For those of you attending college
, this situation is probably very familiar: new courses get posted, and something with a vague and obtuse title but a promising course number is listed in your major. You may want to take the course, but you know that if you register without doing further research, your chances at having a stellar schedule
will likely go out the window as you're stuck with a class you never meant to choose. I learned this lesson when I wound up in a course called "Language, Society, and Culture" that was listed as an American literature and culture elective but turned out to be an introductory linguistics course--something I had no interest in taking.
At various points in my college career, I often found myself cramming detective work into my already busy schedule
as I tried to find out just what a course with an intriguing title was actually going to cover. As I waited impatiently for e-mails from professors and ran all over campus looking for a mythical department secretary who once saw an early draft of a course description, I often wondered "why couldn't they just post this information online?"
A recent report
issued by the John William Pope Center for Higher Education Policy
in North Carolina echoes this sentiment. The report recommends that professors publish syllabi online and do so early, preferably right around when courses open up for registration, so that students get a better idea of the courses they're taking, the work expected of them, and the material they will need to cover, and thus will be more likely to succeed and less likely to drop the class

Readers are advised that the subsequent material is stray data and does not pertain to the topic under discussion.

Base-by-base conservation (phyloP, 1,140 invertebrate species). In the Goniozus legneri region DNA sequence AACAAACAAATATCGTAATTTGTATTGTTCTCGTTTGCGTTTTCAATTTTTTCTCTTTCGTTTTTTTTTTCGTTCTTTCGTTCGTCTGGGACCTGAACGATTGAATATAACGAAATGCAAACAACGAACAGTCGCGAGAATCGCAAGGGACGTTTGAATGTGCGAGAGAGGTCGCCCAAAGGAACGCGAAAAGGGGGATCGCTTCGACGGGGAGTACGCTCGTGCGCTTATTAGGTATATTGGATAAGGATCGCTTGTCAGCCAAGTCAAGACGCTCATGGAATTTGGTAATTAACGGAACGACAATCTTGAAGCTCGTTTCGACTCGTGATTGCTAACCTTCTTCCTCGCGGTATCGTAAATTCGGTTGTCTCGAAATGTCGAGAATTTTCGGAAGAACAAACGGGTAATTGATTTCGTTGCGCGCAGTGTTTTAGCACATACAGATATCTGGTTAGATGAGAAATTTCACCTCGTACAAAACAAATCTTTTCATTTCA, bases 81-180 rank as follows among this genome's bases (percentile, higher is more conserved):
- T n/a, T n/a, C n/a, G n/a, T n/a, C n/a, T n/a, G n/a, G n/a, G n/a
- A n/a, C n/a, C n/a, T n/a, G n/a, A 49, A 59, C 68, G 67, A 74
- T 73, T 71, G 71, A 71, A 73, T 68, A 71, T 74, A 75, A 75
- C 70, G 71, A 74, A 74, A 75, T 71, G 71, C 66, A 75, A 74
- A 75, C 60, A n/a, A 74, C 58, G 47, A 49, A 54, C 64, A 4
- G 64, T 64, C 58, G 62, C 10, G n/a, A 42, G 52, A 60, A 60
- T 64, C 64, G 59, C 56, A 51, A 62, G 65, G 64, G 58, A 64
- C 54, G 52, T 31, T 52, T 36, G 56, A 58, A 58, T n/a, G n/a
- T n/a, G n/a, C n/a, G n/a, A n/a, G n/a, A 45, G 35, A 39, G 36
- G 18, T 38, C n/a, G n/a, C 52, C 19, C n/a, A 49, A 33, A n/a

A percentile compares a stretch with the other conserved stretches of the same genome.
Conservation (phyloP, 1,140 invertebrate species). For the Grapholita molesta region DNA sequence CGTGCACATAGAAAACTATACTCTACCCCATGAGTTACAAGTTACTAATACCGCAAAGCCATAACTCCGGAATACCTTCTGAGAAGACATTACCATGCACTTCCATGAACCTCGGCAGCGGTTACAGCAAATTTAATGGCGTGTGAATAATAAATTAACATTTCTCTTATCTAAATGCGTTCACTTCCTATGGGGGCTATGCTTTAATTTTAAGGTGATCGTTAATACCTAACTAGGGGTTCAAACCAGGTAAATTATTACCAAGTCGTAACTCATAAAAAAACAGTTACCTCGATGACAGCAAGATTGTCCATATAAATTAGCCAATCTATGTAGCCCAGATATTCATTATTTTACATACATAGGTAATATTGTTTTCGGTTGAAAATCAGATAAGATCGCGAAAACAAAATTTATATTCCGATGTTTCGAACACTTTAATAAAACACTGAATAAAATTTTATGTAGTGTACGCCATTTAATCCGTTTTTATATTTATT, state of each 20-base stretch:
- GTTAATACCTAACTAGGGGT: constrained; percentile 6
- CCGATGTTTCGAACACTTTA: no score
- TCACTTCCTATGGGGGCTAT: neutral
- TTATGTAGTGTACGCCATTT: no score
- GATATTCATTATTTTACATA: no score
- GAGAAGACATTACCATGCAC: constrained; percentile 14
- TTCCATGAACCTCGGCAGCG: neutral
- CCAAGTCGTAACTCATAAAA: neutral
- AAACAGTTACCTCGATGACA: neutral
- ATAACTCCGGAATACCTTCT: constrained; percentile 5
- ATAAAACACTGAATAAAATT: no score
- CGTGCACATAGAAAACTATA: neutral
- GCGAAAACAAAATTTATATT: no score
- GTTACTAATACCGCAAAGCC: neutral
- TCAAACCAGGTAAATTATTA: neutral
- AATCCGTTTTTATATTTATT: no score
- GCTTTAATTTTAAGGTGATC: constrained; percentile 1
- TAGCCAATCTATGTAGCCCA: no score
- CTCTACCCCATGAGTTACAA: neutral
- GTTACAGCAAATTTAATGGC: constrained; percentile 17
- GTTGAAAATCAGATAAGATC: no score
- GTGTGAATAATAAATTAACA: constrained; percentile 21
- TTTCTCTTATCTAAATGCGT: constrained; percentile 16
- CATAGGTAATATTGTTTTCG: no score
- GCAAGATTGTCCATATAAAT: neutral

. Additionally, it also will allow students, departments, and other groups to make comparisons between professors easier, will aid in determining transfer credits (if your new school can see the number of papers you wrote for your half-completed English
major, maybe you won't get stuck retaking Composition I), and will aid in the sharing of information among professors. In other words, online syllabus sharing is a good thing for everyone and more professors should do it.
For those of you still working on the college search
, this makes a great question to add to your list to ask during your campus visit. Ask whether professors have resources
available to post syllabi online and how many of them actually take advantage of the option. Little details can make a big difference when it comes to choosing the right college
As colleges continue to add online courses
and to encourage online components in traditional courses, expect more professors to post syllabi online. In the meantime, a little encouragement couldn't hurt. Next time you find yourself in unfamiliar parts of campus trying to find out the reading list for a class that could potentially help you fulfill all your college goals
, consider printing a copy of this report and giving it to the instructor in question.
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